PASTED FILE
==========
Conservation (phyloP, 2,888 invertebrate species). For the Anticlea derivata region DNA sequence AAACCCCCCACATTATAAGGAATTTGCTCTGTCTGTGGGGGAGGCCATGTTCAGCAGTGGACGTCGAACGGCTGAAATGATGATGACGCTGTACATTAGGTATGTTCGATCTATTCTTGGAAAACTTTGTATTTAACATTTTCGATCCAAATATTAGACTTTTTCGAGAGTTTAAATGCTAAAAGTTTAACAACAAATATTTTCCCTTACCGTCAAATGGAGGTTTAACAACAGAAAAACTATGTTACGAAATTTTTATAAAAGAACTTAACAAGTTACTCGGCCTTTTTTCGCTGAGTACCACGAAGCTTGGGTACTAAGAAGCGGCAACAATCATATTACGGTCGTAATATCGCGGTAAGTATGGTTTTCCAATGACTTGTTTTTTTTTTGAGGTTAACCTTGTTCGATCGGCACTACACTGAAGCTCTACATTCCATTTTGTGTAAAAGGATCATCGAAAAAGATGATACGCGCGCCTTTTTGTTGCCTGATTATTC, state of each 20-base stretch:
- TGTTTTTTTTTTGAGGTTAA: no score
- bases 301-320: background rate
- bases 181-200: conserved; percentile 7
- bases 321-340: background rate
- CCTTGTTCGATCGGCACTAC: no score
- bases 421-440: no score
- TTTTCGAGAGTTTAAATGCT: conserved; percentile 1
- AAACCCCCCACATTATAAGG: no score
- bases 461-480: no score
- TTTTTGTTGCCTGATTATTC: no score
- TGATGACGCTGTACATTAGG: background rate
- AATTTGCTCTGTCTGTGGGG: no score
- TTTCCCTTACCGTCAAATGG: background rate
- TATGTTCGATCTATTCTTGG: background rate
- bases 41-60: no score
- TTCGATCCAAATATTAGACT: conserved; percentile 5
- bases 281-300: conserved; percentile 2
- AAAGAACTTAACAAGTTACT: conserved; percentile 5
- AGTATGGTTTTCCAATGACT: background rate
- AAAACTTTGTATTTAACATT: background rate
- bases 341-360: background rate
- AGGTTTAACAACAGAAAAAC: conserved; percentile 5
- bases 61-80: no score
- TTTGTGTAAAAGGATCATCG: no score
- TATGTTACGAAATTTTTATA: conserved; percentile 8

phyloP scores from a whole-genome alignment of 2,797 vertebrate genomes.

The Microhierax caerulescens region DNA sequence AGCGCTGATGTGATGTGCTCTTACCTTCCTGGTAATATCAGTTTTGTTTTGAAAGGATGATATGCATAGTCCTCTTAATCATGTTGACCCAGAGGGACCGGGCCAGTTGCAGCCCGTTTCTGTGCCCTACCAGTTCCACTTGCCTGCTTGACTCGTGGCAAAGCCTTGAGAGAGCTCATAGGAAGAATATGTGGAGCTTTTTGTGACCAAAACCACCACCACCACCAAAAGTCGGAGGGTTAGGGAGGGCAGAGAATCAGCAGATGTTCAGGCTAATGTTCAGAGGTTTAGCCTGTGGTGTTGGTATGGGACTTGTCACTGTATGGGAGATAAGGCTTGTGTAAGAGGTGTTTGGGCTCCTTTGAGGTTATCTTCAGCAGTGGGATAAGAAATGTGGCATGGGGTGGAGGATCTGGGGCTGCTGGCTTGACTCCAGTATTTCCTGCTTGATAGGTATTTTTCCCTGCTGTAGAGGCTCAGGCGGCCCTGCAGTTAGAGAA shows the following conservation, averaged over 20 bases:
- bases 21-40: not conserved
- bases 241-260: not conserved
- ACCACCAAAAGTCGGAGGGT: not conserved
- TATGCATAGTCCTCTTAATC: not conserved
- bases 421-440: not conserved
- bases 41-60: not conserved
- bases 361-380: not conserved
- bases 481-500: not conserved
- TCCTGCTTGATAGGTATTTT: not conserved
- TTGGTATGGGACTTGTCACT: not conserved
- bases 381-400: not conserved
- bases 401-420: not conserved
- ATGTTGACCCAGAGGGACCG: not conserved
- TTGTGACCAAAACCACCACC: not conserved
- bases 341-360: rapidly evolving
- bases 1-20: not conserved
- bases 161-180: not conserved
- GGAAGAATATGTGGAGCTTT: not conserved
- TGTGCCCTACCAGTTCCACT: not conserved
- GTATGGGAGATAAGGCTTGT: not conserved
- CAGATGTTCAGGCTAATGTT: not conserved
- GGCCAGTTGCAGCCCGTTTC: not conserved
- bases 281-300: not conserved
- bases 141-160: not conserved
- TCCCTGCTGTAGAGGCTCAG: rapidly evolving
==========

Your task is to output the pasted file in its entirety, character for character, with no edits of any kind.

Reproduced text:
Conservation (phyloP, 2,888 invertebrate species). For the Anticlea derivata region DNA sequence AAACCCCCCACATTATAAGGAATTTGCTCTGTCTGTGGGGGAGGCCATGTTCAGCAGTGGACGTCGAACGGCTGAAATGATGATGACGCTGTACATTAGGTATGTTCGATCTATTCTTGGAAAACTTTGTATTTAACATTTTCGATCCAAATATTAGACTTTTTCGAGAGTTTAAATGCTAAAAGTTTAACAACAAATATTTTCCCTTACCGTCAAATGGAGGTTTAACAACAGAAAAACTATGTTACGAAATTTTTATAAAAGAACTTAACAAGTTACTCGGCCTTTTTTCGCTGAGTACCACGAAGCTTGGGTACTAAGAAGCGGCAACAATCATATTACGGTCGTAATATCGCGGTAAGTATGGTTTTCCAATGACTTGTTTTTTTTTTGAGGTTAACCTTGTTCGATCGGCACTACACTGAAGCTCTACATTCCATTTTGTGTAAAAGGATCATCGAAAAAGATGATACGCGCGCCTTTTTGTTGCCTGATTATTC, state of each 20-base stretch:
- TGTTTTTTTTTTGAGGTTAA: no score
- bases 301-320: background rate
- bases 181-200: conserved; percentile 7
- bases 321-340: background rate
- CCTTGTTCGATCGGCACTAC: no score
- bases 421-440: no score
- TTTTCGAGAGTTTAAATGCT: conserved; percentile 1
- AAACCCCCCACATTATAAGG: no score
- bases 461-480: no score
- TTTTTGTTGCCTGATTATTC: no score
- TGATGACGCTGTACATTAGG: background rate
- AATTTGCTCTGTCTGTGGGG: no score
- TTTCCCTTACCGTCAAATGG: background rate
- TATGTTCGATCTATTCTTGG: background rate
- bases 41-60: no score
- TTCGATCCAAATATTAGACT: conserved; percentile 5
- bases 281-300: conserved; percentile 2
- AAAGAACTTAACAAGTTACT: conserved; percentile 5
- AGTATGGTTTTCCAATGACT: background rate
- AAAACTTTGTATTTAACATT: background rate
- bases 341-360: background rate
- AGGTTTAACAACAGAAAAAC: conserved; percentile 5
- bases 61-80: no score
- TTTGTGTAAAAGGATCATCG: no score
- TATGTTACGAAATTTTTATA: conserved; percentile 8

phyloP scores from a whole-genome alignment of 2,797 vertebrate genomes.

The Microhierax caerulescens region DNA sequence AGCGCTGATGTGATGTGCTCTTACCTTCCTGGTAATATCAGTTTTGTTTTGAAAGGATGATATGCATAGTCCTCTTAATCATGTTGACCCAGAGGGACCGGGCCAGTTGCAGCCCGTTTCTGTGCCCTACCAGTTCCACTTGCCTGCTTGACTCGTGGCAAAGCCTTGAGAGAGCTCATAGGAAGAATATGTGGAGCTTTTTGTGACCAAAACCACCACCACCACCAAAAGTCGGAGGGTTAGGGAGGGCAGAGAATCAGCAGATGTTCAGGCTAATGTTCAGAGGTTTAGCCTGTGGTGTTGGTATGGGACTTGTCACTGTATGGGAGATAAGGCTTGTGTAAGAGGTGTTTGGGCTCCTTTGAGGTTATCTTCAGCAGTGGGATAAGAAATGTGGCATGGGGTGGAGGATCTGGGGCTGCTGGCTTGACTCCAGTATTTCCTGCTTGATAGGTATTTTTCCCTGCTGTAGAGGCTCAGGCGGCCCTGCAGTTAGAGAA shows the following conservation, averaged over 20 bases:
- bases 21-40: not conserved
- bases 241-260: not conserved
- ACCACCAAAAGTCGGAGGGT: not conserved
- TATGCATAGTCCTCTTAATC: not conserved
- bases 421-440: not conserved
- bases 41-60: not conserved
- bases 361-380: not conserved
- bases 481-500: not conserved
- TCCTGCTTGATAGGTATTTT: not conserved
- TTGGTATGGGACTTGTCACT: not conserved
- bases 381-400: not conserved
- bases 401-420: not conserved
- ATGTTGACCCAGAGGGACCG: not conserved
- TTGTGACCAAAACCACCACC: not conserved
- bases 341-360: rapidly evolving
- bases 1-20: not conserved
- bases 161-180: not conserved
- GGAAGAATATGTGGAGCTTT: not conserved
- TGTGCCCTACCAGTTCCACT: not conserved
- GTATGGGAGATAAGGCTTGT: not conserved
- CAGATGTTCAGGCTAATGTT: not conserved
- GGCCAGTTGCAGCCCGTTTC: not conserved
- bases 281-300: not conserved
- bases 141-160: not conserved
- TCCCTGCTGTAGAGGCTCAG: rapidly evolving